The location of Afghanistan astride the land routes between the Indian subcontinent, Iran, and central Asia has enticed conquerors throughout history. Its high mountains, although hindering unity, helped the hill tribes to preserve their independence. It is probable that there were well-developed civilizations in S Afghanistan in prehistoric times, but the archaeological record is not clear. Certainly cultures had flourished in the north and east before the Persian king Darius I (c.500 B.C.) conquered these areas. Later, Alexander the Great conquered (329–327 B.C.) them on his way to India.
The Muslim conquest of Afghanistan began in the 7th cent. Several short-lived Muslim dynasties were founded, the most powerful of them having its capital at Ghazna who conquered the lands from Khorasan in Iran to the Punjab in India early in the 11th cent. As fighting among various factions continued, Afghanistan was in effect divided into several independent zones, each with its own ruler.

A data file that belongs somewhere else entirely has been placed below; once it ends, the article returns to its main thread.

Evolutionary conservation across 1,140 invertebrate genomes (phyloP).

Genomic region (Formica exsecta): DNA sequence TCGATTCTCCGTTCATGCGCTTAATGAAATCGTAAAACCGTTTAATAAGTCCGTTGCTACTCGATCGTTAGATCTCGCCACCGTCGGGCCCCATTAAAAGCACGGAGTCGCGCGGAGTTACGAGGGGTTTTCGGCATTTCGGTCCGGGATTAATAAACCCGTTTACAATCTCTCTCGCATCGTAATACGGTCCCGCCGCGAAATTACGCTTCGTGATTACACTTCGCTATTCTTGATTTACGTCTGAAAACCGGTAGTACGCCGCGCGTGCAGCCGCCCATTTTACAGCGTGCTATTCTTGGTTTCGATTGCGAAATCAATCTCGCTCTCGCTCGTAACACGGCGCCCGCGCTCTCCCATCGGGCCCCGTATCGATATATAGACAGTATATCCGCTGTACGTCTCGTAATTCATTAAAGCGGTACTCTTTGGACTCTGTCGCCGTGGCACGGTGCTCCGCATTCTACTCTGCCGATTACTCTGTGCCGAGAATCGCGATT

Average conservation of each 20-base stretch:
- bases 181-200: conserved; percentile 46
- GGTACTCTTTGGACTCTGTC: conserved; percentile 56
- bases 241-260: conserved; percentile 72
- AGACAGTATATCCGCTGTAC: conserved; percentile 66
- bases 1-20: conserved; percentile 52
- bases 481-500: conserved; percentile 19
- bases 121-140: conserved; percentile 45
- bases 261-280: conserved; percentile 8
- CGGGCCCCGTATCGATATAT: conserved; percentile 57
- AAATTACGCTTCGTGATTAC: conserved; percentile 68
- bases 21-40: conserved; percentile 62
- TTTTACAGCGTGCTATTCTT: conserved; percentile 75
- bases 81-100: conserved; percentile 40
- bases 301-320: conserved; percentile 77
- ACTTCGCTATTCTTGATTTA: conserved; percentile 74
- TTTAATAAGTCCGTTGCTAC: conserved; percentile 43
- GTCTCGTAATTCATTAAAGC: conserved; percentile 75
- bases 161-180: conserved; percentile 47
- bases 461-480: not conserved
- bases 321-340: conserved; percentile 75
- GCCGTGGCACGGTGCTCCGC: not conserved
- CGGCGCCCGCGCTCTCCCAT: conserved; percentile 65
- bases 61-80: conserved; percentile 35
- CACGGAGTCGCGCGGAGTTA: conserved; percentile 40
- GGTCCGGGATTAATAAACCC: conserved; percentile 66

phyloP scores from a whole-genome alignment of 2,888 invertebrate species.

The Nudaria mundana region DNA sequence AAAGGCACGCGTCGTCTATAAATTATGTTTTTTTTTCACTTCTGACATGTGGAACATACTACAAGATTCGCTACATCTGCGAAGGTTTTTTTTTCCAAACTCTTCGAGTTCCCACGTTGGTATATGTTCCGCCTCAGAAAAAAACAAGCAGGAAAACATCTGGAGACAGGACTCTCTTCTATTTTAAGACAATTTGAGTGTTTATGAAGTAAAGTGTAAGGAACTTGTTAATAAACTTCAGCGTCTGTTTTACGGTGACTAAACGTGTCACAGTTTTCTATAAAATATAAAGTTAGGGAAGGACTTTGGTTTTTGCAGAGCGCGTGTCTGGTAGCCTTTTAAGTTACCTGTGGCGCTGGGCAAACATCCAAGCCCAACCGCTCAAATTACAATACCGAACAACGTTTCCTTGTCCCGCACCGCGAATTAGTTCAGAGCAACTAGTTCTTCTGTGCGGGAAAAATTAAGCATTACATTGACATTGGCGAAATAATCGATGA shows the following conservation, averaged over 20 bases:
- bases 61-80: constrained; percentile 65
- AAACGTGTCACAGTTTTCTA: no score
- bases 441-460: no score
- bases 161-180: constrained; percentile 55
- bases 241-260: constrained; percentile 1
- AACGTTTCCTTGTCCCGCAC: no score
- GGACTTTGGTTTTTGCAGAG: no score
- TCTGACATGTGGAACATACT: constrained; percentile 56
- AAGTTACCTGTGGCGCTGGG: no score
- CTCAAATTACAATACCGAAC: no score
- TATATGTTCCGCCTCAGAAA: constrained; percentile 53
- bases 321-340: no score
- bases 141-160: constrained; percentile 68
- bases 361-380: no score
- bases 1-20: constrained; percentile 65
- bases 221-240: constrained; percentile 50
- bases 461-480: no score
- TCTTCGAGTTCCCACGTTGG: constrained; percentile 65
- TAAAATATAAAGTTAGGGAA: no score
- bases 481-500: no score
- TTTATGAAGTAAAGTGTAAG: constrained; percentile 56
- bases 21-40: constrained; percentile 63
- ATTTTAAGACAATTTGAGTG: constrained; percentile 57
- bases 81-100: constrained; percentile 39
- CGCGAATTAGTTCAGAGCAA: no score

Opium, fruits and nuts, lambskins (Karakul) and textiles, handwoven carpets, and gemstones are the main exports; petroleum products, manufactured goods, and foodstuffs are the main imports. As a result of civil war, exports have dwindled to a minimum, except for the illegal trade in opium and hashish. The country is also becoming a important producer of heroin, which is derived from opium. People around the world are attracted to Afghanistan because of it’s economy and living standards which makes international relocation and moving to Afghanistan a regular event.